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Collecting Moon Rocks

Apollo astronauts used specialized tools and technology made for space to collect lunar samples.

Sample Collection Tools

The pressure suits worn by the Apollo astronauts restricted their mobility, particularly their ability to bend over, while on the Moon. For this reason, special tools were designed to allow them to collect rocks and soil for return to Earth. The design of these tools changed somewhat from mission to mission as experience was gained about what worked best. The photographs shown here illustrate the general nature of these tools.

Tongs were used to pick up rock samples. Apollo 12 photograph AS12-47-6932.

Scoops were used to collect soil samples. Several different scoop designs were used during the Apollo program. A shovel-like trenching tool was also used on one mission. Apollo 17 photograph AS17-146-22371.

Rakes were used to collect small pebbles. The tines on the rake are 1 centimeter apart. The rake was dragged through the soil and then shaken. Small particles fell through the tines and larger particles were trapped in the rake and dumped into a sample bag for return to Earth. Apollo 16 photograph AS16-116-18629.

This photo shows a rake being used by Apollo 17 astronaut Jack Schmitt. Apollo 17 photograph AS17-134-20425.

Hammers were used to break small chips off large rocks and to drive core tubes into the ground. Apollo 15 photograph AS15-82-11140

Core tubes were used to obtain samples from below the Moon's surface. These tubes were either 2 or 4 centimeters in diameter and were pounded into the surface with a hammer. Such core tubes reached a maximum depth of about 70 centimeters, requiring about 50 hammer blows. Apollo 12 photograph AS12-49-7286.

To obtain material from greater depths, an electric drill was used on Apollos 15, 16, and 17. This drill collected a core that was 2 centimeters in diameter and up to 3 meters deep. In this photograph, the drill is used in crew training on Earth. NASA/Johnson Space Center photograph S70-29673.

Sample Collection Procedures

When time permitted, samples were photographed prior to being collected. These photos document the context in which each sample was found, which assists in interpreting the history of the sample. The three-leg device in this photograph is a gnomon. The bar on the left leg calibrates both the size and the color of the sample. From the direction of the Sun's shadow, the sample's orientation on the ground can be determined. Apollo 17 photograph AS17-137-20963.

Impact craters eject material from below the surface of the Moon and thus serve as natural drill cores into the Moon's upper layers. The ejected material is deposited in the region surrounding the crater. Material from the greatest depth is deposited close to the crater's rim, and material from shallower depths is deposited at greater distances from the crater. To take advantage of this, astronauts sometimes used a procedure known as radial sampling. This involved collecting samples at varying distances from a crater's rim, in essence collecting material from different depths below the Moon's surface. This was sometimes done at a single field stop, as shown here where astronaut Charles Duke collects material on the rim of Plum Crater. At the other extreme, the entire second EVA on Apollo 14 was a radial sampling profile of Cone Crater. Apollo 16 photograph AS16-114-18423.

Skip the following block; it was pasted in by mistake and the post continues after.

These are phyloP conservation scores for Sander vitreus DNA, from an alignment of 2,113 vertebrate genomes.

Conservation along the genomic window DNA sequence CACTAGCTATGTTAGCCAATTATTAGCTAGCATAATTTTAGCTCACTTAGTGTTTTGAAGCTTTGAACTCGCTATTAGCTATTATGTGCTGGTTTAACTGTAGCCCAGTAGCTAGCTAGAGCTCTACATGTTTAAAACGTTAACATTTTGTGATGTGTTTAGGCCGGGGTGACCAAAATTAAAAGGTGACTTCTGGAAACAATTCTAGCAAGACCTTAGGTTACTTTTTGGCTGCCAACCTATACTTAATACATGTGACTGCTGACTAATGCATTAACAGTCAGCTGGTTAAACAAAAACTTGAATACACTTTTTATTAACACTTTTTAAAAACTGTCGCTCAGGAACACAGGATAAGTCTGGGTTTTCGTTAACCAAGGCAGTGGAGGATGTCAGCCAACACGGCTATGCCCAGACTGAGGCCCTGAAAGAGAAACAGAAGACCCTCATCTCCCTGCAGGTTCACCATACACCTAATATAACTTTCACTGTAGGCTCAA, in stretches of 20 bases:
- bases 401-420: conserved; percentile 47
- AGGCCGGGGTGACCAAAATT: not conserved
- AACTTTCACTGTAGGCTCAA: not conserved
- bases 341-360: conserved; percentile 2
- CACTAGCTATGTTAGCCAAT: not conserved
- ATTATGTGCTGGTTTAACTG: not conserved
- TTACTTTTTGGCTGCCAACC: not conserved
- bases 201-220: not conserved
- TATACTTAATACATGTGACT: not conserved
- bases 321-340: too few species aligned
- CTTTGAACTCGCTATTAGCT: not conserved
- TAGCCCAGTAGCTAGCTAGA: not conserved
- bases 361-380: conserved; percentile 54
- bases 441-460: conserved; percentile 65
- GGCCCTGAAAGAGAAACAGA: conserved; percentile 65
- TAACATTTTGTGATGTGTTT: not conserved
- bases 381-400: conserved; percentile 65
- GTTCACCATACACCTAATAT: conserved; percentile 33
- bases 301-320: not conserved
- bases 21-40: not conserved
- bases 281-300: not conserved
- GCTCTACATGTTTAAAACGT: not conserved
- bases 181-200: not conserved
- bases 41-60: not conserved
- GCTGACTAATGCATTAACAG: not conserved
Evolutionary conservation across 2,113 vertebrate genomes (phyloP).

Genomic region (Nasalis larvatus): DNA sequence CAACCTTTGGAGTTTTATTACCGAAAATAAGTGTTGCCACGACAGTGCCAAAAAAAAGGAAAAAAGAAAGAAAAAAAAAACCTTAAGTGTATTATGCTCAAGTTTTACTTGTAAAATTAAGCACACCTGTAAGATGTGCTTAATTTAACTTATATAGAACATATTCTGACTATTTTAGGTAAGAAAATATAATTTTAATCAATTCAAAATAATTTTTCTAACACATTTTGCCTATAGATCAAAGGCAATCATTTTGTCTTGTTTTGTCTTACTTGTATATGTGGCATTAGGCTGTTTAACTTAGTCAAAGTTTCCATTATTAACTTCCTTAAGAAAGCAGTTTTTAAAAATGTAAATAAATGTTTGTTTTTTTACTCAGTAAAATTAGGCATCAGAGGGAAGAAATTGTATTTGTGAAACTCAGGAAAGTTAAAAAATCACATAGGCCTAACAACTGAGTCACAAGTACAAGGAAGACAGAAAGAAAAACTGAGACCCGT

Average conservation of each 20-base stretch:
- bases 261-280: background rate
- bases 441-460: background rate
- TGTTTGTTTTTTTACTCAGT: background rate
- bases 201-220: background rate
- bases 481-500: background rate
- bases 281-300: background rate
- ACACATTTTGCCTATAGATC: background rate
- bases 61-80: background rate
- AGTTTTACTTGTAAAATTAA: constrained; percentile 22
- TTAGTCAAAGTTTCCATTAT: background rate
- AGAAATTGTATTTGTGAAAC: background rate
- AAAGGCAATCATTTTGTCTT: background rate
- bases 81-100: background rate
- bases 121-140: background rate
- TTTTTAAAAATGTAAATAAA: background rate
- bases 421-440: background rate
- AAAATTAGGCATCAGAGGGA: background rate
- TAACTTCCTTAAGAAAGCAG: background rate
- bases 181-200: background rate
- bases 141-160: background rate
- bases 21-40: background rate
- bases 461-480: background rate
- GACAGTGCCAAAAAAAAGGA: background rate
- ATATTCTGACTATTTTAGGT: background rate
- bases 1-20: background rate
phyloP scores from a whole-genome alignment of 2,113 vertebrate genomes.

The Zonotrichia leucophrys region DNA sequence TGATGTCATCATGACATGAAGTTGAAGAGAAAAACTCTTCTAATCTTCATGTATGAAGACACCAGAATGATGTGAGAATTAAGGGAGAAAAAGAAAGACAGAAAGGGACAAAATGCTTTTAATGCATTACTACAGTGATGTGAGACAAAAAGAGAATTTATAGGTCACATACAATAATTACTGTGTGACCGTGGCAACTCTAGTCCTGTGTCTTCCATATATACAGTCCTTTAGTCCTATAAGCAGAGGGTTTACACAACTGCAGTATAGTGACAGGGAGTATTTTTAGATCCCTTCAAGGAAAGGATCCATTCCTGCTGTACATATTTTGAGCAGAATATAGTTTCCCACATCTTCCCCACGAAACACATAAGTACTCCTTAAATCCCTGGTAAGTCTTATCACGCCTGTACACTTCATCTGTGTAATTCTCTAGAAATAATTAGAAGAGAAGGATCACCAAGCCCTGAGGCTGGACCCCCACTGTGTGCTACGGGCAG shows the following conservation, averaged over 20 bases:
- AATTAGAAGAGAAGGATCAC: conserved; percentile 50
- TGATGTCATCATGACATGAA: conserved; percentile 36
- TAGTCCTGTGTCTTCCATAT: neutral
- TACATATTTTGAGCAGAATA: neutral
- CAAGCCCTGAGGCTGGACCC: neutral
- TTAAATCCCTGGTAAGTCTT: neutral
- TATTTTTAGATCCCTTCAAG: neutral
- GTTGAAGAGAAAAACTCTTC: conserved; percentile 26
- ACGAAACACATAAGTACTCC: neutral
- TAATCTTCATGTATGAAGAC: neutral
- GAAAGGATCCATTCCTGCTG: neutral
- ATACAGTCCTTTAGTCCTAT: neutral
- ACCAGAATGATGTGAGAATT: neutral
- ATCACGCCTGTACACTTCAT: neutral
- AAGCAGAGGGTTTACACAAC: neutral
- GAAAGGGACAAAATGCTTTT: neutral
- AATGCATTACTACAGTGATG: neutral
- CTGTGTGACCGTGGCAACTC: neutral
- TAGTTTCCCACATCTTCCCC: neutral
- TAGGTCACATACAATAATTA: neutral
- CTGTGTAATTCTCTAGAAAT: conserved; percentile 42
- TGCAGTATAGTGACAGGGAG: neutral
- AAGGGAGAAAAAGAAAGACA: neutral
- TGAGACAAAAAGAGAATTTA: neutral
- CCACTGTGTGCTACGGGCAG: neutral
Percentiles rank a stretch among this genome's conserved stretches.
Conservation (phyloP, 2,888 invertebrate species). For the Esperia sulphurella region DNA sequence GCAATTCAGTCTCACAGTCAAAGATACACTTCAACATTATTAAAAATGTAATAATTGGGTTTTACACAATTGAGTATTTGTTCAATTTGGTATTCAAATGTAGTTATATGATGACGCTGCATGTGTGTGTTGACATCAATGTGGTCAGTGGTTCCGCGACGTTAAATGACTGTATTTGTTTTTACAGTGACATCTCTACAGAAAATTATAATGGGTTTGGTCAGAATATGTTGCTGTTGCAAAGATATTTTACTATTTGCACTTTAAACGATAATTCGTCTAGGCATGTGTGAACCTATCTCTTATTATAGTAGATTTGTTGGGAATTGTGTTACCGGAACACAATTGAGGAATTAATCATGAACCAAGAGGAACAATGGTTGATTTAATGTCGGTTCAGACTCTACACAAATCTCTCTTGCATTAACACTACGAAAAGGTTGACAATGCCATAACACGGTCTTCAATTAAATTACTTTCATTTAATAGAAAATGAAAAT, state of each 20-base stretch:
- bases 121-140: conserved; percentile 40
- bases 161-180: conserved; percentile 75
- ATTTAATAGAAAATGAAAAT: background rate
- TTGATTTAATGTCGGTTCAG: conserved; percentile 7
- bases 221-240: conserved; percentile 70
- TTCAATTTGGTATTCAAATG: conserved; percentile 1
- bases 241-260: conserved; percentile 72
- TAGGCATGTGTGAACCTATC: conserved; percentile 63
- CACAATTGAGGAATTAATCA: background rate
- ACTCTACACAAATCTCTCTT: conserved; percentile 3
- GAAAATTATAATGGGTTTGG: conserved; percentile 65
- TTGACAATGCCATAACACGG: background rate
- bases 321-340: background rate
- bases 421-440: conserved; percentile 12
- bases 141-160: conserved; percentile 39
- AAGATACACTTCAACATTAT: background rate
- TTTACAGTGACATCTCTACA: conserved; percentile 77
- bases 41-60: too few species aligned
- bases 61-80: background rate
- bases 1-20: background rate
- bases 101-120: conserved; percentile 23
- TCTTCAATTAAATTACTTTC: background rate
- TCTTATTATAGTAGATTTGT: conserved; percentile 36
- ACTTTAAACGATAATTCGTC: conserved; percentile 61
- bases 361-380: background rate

The sample collection to be performed at each field stop was carefully planned prior to the start of the mission. The astronauts carried checklists, seen here on the right arm, to guide them in performing these activities. During the course of the mission, these preplanned activities were sometimes modified based on crew observations. A team of geologists was present in Mission Control to provide advice during all of the extravehicular activities. Apollo 15 photograph AS15-82-11145.

Storing the Samples

Individual samples were stored in small sample bags. These bags had unique identification numbers, so each sample could be matched to its collection site after the samples were returned to Earth. In this photo, the sample bags are attached to the astronaut's right glove. Apollo 16 photograph AS16-116-18649.

Individual sample bags were collected into larger sample collection bags for transport back to the lunar module. These large bags could be attached to an astronaut's backpack (as shown here) or to the lunar rover. Because of the limited flexibility of the spacesuits, it was not possible for an astronaut to place samples into a collection bag attached to his own backpack. Instead, he would place his samples into a collection bag attached to another astronaut's backpack. This meant that the two astronauts had to work near each other and carefully coordinate their activities. Apollo 17 photograph AS17-145-22157.

For return to Earth, the samples were stowed in storage boxes. This photo shows an astronaut using such a box in a training session on Earth. The box is resting on a work platform on the lunar module. NASA/Johnson Space Center photograph S69-31080.

This photo shows one of the Apollo 16 sample boxes being opened in the Lunar Receiving Laboratory on Earth. The box contains a large rock and many small sample bags. NASA/Johnson Space Center photograph S72-36984.

The Special Environmental Sample Container used a special seal to ensure that the enclosed sample was protected from atmospheric gases prior to being opened in a vacuum chamber at the Johnson Space Center. Apollo 12 photograph AS12-49-7278

The lunar samples were stored inside the ascent stage of the lunar module for the trip back to lunar orbit. A conveyor system, shown here, was available but the astronauts generally found it easier to carry the rock boxes up the lunar module's ladder. Apollo 12 photograph AS12-47-6913.

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